Sentinel staff report–
One of the top issues residents complain about in Citrus Heights is the poor condition of roads, but progress is slowly being made using new funds trickling in from a 2017 statewide gas tax increase, often referred to as Senate Bill 1 or SB 1.
The first residential streets in Citrus Heights that were repaved with the new gas tax funds were approved last year and totaled 1.3 miles of roadway on portions of six streets that were rated among the worst condition in the city.
The latest list approved by the City Council last month includes sections of 13 streets to be repaved in fiscal year 2019-20, using an estimated $1.45 million that the city is expected to receive in SB 1 funds. The following streets are included on the list:
- Blowing Wind Way – Big Arrow Court to Flaming Arrow Drive
- Carol Ave – Scribner Avenue to Cedar Avenue
- Celestial Way – Capricorn Drive to End (N)
- Covewood Court – Brockwood Way to Cul-de-sac
- Creekmont Way – Starflower Drive to Sunwood Way
- Flaming Arrow Drive – Verner Avenue to Indian River Drive
- Forbs Way – Stacey Hills Drive to Poppyfield Way
- Glass Slipper – Midnight Way to Carriage Drive
- Hatfield Court – Beckwith Way to Cul-de-sac
- Maidstone Way – Bartig Way to Fleetwood Drive
- Picnic Court – Gumwood Circle to Cul-de-sac
- Scribner Avenue – Holly Drive to Carol Avenue
- Sudden Wind Court – Broken Bow Drive to End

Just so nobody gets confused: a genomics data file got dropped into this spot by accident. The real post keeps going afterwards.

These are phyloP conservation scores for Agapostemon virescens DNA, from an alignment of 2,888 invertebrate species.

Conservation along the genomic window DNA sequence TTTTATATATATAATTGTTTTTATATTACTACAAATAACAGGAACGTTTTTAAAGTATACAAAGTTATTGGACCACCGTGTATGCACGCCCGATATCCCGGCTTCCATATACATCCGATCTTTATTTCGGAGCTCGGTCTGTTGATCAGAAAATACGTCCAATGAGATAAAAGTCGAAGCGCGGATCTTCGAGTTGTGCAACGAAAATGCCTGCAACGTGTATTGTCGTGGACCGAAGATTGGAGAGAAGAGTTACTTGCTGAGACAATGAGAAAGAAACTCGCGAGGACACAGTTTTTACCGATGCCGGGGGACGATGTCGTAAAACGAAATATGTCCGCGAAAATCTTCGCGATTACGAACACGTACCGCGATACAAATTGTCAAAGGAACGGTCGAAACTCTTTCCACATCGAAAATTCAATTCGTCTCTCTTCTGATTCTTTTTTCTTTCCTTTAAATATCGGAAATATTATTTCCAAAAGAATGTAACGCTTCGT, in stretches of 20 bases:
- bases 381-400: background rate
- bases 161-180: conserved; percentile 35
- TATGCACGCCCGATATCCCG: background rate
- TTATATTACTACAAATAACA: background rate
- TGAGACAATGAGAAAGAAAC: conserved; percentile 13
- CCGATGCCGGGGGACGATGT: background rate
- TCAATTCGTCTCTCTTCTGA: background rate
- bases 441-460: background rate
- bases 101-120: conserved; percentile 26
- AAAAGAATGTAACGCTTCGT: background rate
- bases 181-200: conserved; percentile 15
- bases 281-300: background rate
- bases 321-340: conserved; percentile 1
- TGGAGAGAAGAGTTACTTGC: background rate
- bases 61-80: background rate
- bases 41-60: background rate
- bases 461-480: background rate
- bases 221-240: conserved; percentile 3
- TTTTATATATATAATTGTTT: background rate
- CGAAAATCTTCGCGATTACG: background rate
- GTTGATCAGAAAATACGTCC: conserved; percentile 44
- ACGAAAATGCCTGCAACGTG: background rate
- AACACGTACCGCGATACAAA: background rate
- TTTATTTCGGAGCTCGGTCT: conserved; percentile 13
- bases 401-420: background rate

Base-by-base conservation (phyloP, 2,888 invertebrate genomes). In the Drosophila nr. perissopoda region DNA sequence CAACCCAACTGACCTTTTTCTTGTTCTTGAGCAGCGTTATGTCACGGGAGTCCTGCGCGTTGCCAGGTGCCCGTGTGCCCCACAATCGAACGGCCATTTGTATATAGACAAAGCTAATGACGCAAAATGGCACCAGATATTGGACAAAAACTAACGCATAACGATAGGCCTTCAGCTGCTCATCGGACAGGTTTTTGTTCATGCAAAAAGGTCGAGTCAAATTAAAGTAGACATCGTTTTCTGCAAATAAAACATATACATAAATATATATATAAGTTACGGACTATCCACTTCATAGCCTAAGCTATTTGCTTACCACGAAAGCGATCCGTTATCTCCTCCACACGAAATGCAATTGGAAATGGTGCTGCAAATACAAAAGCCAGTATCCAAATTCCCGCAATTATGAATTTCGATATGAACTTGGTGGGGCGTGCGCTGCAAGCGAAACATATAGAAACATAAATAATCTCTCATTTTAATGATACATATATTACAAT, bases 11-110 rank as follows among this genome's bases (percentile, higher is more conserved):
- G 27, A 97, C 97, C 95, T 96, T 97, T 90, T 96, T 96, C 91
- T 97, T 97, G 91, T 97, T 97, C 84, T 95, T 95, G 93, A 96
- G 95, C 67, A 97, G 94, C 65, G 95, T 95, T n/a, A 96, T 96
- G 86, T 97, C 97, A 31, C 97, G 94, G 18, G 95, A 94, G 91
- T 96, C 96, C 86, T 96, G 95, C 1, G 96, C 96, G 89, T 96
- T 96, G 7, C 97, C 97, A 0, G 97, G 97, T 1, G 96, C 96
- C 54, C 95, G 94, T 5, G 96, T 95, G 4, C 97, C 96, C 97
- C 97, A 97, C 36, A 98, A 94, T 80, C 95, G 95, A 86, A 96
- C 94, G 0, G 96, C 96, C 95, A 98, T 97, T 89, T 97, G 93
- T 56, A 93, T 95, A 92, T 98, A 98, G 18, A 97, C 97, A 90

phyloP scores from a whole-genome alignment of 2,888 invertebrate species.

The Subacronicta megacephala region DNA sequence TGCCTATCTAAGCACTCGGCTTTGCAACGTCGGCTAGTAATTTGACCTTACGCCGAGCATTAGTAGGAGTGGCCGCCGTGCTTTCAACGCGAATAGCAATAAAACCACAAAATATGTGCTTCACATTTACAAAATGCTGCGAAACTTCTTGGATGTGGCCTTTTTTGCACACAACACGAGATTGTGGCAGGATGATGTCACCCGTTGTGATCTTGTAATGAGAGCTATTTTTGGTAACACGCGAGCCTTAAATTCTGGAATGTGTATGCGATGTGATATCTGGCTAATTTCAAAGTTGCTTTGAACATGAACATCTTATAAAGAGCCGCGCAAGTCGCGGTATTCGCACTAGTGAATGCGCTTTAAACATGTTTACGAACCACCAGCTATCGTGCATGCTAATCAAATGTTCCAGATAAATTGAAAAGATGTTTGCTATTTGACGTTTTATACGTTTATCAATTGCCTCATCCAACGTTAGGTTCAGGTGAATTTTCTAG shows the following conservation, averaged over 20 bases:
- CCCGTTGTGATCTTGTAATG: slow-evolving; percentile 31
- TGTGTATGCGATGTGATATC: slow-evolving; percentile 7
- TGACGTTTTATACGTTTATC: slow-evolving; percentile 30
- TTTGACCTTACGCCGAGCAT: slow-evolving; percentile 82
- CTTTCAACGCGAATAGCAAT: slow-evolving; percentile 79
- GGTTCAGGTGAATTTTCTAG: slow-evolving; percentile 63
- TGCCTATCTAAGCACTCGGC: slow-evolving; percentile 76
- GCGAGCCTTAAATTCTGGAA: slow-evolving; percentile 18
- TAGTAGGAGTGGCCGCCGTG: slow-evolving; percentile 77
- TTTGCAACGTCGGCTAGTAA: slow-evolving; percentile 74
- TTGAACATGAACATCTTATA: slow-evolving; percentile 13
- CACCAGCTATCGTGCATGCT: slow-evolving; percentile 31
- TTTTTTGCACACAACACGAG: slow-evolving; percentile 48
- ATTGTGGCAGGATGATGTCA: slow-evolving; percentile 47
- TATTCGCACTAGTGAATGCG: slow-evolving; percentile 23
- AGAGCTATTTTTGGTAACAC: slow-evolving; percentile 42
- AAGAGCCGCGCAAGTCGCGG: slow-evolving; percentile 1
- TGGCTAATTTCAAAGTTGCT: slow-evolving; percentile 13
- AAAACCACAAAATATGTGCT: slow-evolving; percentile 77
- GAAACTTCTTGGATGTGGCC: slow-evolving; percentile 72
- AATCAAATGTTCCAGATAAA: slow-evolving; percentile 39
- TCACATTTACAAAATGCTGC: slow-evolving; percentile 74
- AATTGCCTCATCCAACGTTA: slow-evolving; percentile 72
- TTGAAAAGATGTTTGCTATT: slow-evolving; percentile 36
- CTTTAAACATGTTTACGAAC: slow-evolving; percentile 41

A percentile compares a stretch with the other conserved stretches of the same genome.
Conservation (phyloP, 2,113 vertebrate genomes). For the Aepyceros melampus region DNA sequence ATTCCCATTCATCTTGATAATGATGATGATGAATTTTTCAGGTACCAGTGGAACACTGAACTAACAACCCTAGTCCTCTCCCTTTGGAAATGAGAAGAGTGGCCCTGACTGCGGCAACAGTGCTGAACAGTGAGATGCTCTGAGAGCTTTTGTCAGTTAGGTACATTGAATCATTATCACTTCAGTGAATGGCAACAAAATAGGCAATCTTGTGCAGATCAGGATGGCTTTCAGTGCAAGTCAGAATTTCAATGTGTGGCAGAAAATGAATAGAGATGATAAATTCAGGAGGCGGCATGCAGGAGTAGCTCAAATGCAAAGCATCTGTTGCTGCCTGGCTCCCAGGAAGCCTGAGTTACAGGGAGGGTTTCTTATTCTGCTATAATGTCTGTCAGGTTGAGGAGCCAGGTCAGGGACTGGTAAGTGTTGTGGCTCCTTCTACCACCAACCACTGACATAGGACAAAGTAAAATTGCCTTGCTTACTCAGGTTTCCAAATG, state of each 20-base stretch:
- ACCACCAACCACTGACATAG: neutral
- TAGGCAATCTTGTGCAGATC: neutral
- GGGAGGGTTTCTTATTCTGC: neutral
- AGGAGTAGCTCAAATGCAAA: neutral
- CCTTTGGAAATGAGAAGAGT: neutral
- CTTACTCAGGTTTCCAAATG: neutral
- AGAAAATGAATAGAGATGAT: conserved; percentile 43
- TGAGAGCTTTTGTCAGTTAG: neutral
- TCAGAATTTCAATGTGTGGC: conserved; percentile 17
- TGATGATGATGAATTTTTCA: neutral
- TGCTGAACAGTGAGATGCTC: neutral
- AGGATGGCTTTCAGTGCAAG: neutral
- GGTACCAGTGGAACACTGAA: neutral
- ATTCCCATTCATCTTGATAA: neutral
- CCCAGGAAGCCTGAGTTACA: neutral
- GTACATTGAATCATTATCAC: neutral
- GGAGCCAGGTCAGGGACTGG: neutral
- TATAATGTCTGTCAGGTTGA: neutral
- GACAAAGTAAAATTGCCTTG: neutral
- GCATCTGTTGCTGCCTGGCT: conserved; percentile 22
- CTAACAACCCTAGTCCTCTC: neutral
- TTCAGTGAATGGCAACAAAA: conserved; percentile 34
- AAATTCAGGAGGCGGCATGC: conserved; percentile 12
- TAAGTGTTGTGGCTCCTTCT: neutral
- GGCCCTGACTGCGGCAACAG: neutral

The list of streets was unanimously approved by the City Council on April 25, as part of a requirement from the California Transportation Commission. In order to receive SB 1 funds, the commission requires cities and agencies to submit an expenditure plan each year that identifies which projects are proposed to be funded with the new gas tax funds.
The city has yet to set a date for when the streets on the list will be repaved, but a completion date by June 2020 is listed in the City Council’s April 25 resolution.
As funding from the gas tax is received by the city on a monthly basis rather than a lump sum, the city will likely have to wait until enough funds come in before the project goes to contract, which was the case with last year’s repaving project.
Streets are estimated to have a useful life of 30 years after being repaved, according to a staff report to the City Council.
Which streets do you think should be the highest priority to repave in Citrus Heights? Click here to share your thoughts in a letter to the editor.